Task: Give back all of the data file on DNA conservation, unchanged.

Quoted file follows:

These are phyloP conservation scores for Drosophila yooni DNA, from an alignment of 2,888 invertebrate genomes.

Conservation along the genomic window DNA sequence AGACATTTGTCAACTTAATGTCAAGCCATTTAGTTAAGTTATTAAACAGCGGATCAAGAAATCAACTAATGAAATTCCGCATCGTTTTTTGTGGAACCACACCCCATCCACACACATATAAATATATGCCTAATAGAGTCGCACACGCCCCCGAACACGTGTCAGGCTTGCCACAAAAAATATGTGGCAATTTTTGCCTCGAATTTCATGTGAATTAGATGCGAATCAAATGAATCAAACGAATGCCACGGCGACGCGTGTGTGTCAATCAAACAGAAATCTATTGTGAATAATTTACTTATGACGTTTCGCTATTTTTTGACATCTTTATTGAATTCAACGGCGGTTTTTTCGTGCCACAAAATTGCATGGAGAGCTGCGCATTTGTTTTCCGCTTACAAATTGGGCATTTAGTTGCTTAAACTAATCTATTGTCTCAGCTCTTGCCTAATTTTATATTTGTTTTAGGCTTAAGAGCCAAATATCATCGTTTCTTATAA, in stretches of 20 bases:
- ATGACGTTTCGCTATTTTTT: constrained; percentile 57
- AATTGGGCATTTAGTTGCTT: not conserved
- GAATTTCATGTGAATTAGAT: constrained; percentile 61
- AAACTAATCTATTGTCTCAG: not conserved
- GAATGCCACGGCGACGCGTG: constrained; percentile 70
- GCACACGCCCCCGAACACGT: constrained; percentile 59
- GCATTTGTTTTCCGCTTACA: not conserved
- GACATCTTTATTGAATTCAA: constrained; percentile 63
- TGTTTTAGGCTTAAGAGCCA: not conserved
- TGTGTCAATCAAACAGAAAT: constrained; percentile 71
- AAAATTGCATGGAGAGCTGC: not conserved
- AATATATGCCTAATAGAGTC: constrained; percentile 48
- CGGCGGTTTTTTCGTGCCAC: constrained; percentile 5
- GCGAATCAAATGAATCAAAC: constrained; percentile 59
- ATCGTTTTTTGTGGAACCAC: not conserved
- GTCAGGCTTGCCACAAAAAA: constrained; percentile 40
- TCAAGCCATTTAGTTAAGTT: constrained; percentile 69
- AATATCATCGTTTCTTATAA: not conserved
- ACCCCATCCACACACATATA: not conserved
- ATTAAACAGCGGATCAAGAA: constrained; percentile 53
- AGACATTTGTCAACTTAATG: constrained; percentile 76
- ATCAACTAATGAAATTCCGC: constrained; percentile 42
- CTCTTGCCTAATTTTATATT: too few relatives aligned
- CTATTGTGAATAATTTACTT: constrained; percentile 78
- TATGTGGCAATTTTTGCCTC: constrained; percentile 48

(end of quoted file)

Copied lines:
These are phyloP conservation scores for Drosophila yooni DNA, from an alignment of 2,888 invertebrate genomes.

Conservation along the genomic window DNA sequence AGACATTTGTCAACTTAATGTCAAGCCATTTAGTTAAGTTATTAAACAGCGGATCAAGAAATCAACTAATGAAATTCCGCATCGTTTTTTGTGGAACCACACCCCATCCACACACATATAAATATATGCCTAATAGAGTCGCACACGCCCCCGAACACGTGTCAGGCTTGCCACAAAAAATATGTGGCAATTTTTGCCTCGAATTTCATGTGAATTAGATGCGAATCAAATGAATCAAACGAATGCCACGGCGACGCGTGTGTGTCAATCAAACAGAAATCTATTGTGAATAATTTACTTATGACGTTTCGCTATTTTTTGACATCTTTATTGAATTCAACGGCGGTTTTTTCGTGCCACAAAATTGCATGGAGAGCTGCGCATTTGTTTTCCGCTTACAAATTGGGCATTTAGTTGCTTAAACTAATCTATTGTCTCAGCTCTTGCCTAATTTTATATTTGTTTTAGGCTTAAGAGCCAAATATCATCGTTTCTTATAA, in stretches of 20 bases:
- ATGACGTTTCGCTATTTTTT: constrained; percentile 57
- AATTGGGCATTTAGTTGCTT: not conserved
- GAATTTCATGTGAATTAGAT: constrained; percentile 61
- AAACTAATCTATTGTCTCAG: not conserved
- GAATGCCACGGCGACGCGTG: constrained; percentile 70
- GCACACGCCCCCGAACACGT: constrained; percentile 59
- GCATTTGTTTTCCGCTTACA: not conserved
- GACATCTTTATTGAATTCAA: constrained; percentile 63
- TGTTTTAGGCTTAAGAGCCA: not conserved
- TGTGTCAATCAAACAGAAAT: constrained; percentile 71
- AAAATTGCATGGAGAGCTGC: not conserved
- AATATATGCCTAATAGAGTC: constrained; percentile 48
- CGGCGGTTTTTTCGTGCCAC: constrained; percentile 5
- GCGAATCAAATGAATCAAAC: constrained; percentile 59
- ATCGTTTTTTGTGGAACCAC: not conserved
- GTCAGGCTTGCCACAAAAAA: constrained; percentile 40
- TCAAGCCATTTAGTTAAGTT: constrained; percentile 69
- AATATCATCGTTTCTTATAA: not conserved
- ACCCCATCCACACACATATA: not conserved
- ATTAAACAGCGGATCAAGAA: constrained; percentile 53
- AGACATTTGTCAACTTAATG: constrained; percentile 76
- ATCAACTAATGAAATTCCGC: constrained; percentile 42
- CTCTTGCCTAATTTTATATT: too few relatives aligned
- CTATTGTGAATAATTTACTT: constrained; percentile 78
- TATGTGGCAATTTTTGCCTC: constrained; percentile 48